Mealy Mountains caribou threatened by illegal hunting
Multiple reports that endangered caribou herd is being harvested according to the Nunatsiavut Government
The Nunatsiavut Government is sounding the alarm that endangered Mealy Mountains caribou are being harvested in Labrador.
The Mealy Mountains herd, a sub-population of boreal woodland caribou, is listed as an endangered species under federal and provincial species-at-risk legislation.
Hunting the animals has been banned since 2004.
"We have received a number of reports that caribou are being taken by multiple hunters travelling into the Labrador Inuit Land Claims Area, and that there doesn't appear to be any enforcement efforts being carried out to stop the illegal activity," said Nunatsiavut's Lands and Natural Resources Minister Darryl Shiwak, in a news release.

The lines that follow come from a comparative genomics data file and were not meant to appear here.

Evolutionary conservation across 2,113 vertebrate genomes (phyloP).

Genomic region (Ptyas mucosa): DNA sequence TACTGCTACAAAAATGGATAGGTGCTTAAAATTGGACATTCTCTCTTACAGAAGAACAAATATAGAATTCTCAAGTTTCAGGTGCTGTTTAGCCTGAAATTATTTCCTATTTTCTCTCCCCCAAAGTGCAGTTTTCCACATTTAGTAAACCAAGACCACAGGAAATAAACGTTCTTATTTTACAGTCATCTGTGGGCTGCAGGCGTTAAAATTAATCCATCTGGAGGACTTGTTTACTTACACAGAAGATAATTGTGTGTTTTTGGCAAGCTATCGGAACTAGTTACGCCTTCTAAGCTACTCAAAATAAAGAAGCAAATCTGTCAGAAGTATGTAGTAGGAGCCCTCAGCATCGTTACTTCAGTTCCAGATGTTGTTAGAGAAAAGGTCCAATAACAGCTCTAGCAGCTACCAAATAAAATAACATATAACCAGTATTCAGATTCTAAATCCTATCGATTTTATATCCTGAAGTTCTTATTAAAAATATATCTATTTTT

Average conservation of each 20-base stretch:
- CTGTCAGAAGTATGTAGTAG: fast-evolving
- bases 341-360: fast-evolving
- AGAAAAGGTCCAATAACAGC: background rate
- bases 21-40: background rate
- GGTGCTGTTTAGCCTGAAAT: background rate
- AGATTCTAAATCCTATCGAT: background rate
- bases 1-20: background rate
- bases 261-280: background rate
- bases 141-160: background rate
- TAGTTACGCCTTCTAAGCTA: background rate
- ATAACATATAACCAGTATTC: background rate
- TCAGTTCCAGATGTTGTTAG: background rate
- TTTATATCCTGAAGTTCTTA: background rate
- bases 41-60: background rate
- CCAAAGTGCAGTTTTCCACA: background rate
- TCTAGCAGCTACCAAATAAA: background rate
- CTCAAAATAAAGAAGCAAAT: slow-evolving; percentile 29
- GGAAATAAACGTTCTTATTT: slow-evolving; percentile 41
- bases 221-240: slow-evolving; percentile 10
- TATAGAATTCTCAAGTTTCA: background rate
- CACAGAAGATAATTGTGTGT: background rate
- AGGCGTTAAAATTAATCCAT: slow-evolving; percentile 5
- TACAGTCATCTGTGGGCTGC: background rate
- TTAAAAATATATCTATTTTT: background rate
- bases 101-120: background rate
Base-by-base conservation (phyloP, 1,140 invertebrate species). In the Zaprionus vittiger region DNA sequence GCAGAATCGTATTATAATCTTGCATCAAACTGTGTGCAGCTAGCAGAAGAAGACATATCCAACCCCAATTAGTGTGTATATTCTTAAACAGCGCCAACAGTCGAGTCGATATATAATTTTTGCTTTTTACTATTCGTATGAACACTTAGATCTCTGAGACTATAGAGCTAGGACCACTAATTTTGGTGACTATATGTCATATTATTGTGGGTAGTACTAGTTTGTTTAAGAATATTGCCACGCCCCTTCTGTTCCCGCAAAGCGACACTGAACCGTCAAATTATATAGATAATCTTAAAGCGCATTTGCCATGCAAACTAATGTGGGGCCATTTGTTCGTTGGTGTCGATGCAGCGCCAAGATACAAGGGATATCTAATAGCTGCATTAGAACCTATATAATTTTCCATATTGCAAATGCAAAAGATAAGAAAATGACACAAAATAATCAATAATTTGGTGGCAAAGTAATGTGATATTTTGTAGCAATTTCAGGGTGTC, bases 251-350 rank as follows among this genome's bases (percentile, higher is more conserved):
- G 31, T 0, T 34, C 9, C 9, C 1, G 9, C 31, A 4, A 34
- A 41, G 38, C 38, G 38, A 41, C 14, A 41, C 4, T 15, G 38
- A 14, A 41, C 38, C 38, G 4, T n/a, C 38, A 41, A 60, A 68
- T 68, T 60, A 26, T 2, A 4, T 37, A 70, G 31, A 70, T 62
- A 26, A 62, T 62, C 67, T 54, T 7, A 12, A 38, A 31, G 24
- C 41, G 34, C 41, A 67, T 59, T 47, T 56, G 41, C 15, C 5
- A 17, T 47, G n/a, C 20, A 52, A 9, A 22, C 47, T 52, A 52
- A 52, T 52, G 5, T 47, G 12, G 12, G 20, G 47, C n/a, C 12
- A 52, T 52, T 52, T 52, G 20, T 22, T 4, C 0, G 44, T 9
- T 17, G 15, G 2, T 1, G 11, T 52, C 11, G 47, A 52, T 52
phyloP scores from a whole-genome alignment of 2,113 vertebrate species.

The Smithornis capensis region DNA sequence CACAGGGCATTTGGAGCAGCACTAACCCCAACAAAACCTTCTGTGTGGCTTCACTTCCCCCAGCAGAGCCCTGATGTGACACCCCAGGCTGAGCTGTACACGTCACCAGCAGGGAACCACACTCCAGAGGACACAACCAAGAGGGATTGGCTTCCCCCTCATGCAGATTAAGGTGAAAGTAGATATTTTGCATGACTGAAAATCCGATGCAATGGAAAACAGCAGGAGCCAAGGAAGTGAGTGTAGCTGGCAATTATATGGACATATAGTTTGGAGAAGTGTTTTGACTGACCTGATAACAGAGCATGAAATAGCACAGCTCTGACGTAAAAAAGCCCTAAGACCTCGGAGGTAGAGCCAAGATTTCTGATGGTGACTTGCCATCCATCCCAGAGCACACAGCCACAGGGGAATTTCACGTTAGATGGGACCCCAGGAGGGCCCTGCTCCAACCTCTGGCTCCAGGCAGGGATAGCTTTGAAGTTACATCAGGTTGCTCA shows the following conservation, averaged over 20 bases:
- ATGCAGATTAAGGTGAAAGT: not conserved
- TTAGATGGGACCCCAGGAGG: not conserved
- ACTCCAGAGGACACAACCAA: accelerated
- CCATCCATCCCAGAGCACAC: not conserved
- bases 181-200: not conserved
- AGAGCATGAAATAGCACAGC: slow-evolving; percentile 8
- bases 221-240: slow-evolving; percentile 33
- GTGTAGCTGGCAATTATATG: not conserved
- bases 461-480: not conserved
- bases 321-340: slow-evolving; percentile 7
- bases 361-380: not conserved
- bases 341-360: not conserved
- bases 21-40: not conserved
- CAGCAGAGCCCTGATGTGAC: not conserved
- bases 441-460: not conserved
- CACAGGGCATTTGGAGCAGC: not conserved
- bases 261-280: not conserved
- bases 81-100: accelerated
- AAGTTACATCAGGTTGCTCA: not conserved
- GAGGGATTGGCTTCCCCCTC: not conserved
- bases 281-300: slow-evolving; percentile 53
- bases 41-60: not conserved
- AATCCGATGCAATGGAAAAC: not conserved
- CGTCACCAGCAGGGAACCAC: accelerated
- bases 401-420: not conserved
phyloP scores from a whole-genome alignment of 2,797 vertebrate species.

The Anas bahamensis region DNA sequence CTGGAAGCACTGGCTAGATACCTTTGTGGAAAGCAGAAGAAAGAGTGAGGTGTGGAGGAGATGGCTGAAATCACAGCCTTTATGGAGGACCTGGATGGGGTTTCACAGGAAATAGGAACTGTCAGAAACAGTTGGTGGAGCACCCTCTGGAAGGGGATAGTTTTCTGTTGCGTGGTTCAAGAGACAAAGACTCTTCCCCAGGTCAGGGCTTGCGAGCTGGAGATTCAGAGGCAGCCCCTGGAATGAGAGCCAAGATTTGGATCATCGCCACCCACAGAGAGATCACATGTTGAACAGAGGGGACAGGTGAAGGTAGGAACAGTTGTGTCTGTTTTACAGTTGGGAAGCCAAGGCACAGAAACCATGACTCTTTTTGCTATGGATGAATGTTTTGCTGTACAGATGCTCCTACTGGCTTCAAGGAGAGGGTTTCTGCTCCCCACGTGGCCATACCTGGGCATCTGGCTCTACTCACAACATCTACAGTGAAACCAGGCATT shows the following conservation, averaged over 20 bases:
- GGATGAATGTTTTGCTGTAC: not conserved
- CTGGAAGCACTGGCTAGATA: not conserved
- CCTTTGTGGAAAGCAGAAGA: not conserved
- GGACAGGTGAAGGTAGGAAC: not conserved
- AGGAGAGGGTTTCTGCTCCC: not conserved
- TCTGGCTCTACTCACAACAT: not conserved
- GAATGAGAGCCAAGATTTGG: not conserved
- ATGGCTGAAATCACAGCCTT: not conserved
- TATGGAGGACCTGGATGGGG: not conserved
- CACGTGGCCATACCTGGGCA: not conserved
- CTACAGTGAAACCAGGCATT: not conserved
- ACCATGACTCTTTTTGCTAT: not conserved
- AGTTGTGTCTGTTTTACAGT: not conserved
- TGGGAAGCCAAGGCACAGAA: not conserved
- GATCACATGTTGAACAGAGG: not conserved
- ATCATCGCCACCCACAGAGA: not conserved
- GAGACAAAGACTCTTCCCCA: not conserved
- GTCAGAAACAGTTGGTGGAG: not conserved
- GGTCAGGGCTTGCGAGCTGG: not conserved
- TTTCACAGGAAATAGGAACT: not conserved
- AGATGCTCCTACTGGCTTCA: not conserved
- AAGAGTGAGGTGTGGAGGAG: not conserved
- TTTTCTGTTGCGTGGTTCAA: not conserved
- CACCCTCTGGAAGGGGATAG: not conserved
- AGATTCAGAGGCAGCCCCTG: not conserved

Shiwak's news release, issued Tuesday, did not say who was hunting. He said the Newfoundland and Labrador government is responsible for enforcement.
"This is unacceptable, and we would expect action will be taken to ensure the Mealy Mountains caribou are protected," he said in the release.
The provincial Minister of Fisheries and Land Resources, Gerry Byrne, said enforcement officers in the wildlife division have been investigating for several days.
"Reports of the unsanctioned harvest of Mealy Mountains caribou are deeply disturbing, and further threatens the existence of the herd," said Byrne, in his own news release Wednesday.
"Evidence is being collected, and if warranted, charges will be laid and prosecution pursued."
Byrne said provincial governments, including Quebec, and Indigenous governments must work together to develop a management plan that will ensure the long-term survival of threatened herds.